2. The Navy and the Forest Service violated NEPA by failing to hold public hearings and record public comments and allow sufficient time for comments and questions (normally regarded to be three minutes for all wishing to make comments). Instead, comments and questions were not recorded, were limited to only one minute and delaying tactics were used to deny more than half of those who attended an “informational” meeting to ask a question or make a comment. Hundreds of people were denied the right to have standing because their comments were not heard and/or not recorded. The public’s right to a full hearing is codified in the Code of Federal Regulations at 40 CFR, and in the State of Washington Revised Code, at RCW 42.30.
According to NEPA regulations, public meetings or hearings “…are required when there may be substantial environmental controversy concerning the environmental effects of the proposed action, a substantial interest in holding the meeting, or a request for a meeting by another agency with jurisdiction over the action.” (40 CFR 1506.6 (c)). Proper hearings under NEPA have not been held in affected communities, and the usual citizen’s right to register comments at public hearings has been denied. This is a denial of due process as stipulated in NEPA. Therefore the Navy and the Forest Service have violated NEPA.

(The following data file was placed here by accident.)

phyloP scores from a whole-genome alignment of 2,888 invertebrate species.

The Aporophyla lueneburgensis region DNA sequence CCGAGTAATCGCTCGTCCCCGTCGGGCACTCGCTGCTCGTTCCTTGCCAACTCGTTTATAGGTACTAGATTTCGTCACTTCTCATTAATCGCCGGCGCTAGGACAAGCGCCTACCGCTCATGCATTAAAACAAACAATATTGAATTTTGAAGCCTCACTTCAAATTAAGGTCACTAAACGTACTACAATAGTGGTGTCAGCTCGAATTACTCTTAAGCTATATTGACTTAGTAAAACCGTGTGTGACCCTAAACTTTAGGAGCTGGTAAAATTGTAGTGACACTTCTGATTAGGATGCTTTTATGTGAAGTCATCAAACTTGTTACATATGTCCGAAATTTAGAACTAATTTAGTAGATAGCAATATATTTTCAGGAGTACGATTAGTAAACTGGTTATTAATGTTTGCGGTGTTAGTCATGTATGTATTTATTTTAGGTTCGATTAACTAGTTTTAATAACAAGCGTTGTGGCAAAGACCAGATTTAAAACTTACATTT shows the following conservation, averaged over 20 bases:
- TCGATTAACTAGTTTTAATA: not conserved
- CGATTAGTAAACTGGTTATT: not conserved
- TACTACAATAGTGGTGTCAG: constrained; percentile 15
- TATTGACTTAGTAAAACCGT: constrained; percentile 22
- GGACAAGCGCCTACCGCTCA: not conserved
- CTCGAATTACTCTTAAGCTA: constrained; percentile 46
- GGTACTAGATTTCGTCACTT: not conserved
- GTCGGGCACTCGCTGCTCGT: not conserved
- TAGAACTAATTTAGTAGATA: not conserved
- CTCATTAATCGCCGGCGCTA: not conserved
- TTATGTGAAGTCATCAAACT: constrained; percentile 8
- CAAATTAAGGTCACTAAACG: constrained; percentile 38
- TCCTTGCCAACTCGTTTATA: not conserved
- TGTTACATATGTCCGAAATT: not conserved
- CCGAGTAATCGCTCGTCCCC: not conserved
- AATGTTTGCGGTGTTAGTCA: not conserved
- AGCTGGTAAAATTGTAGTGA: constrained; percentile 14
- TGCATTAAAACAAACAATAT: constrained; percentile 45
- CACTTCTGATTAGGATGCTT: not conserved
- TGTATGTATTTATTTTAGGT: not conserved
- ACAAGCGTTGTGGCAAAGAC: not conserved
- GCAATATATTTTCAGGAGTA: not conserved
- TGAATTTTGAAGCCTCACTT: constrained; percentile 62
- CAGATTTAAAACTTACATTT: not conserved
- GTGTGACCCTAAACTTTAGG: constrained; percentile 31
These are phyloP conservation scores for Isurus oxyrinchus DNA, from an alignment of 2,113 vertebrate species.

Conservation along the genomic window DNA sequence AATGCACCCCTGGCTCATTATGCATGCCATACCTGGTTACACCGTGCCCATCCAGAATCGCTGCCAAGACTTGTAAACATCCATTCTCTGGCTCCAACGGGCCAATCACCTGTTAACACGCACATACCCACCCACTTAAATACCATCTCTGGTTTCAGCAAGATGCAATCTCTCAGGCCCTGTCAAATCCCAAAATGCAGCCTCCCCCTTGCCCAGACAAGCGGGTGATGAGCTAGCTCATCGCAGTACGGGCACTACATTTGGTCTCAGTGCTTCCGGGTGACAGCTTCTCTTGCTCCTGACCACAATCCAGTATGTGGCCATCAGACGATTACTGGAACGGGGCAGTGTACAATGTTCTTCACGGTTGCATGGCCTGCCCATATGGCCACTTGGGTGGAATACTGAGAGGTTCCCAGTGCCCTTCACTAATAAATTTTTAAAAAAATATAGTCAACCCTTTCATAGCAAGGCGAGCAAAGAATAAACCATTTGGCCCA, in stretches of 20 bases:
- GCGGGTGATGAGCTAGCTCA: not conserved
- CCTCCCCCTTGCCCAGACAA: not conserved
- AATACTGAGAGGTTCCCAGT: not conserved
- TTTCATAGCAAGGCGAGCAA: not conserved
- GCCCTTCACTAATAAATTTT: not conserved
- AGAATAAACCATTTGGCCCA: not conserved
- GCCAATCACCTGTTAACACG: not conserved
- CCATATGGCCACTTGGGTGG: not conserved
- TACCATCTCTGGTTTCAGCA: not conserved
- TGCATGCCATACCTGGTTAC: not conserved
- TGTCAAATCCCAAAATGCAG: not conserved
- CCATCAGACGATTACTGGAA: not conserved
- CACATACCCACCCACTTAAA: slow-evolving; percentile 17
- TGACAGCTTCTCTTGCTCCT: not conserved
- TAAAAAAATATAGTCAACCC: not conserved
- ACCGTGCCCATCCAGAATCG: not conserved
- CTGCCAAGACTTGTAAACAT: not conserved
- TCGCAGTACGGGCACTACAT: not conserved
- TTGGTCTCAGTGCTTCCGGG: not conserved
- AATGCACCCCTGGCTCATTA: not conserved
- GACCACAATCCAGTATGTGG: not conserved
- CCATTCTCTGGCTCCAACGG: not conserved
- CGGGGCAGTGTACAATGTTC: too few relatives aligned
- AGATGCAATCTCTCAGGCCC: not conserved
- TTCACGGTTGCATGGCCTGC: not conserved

3. The Navy violated NEPA by not notifying or consulting with Olympic National Park. This project will severely impact the wilderness experience for millions of visitors to the Park every year. By law, the National Park should have been consulted when the Navy was drafting their plans.
4. The Navy violated NEPA by not notifying or consulting with the Washington State Department of Natural Resources. According to the State DNR, they were also not notified. Here is an edited version of a letter written by DNR staff:
Thanks for reaching out to me today on concerns regarding Navy electronic warfare training operations in the Olympic Peninsula on state lands managed by the Department of Natural Resources (DNR). The US Navy has not applied to DNR to use state lands in their proposed electronic warfare exercises.
They have no permission to do so from us, nor have they asked. At this point, it is not something that is under consideration unless there were such a proposal. Since we saw DNR being mentioned in this context, we wrote the attached letter to the Navy (please excuse the draft version; a signed version has been sent but I don’t have it handy).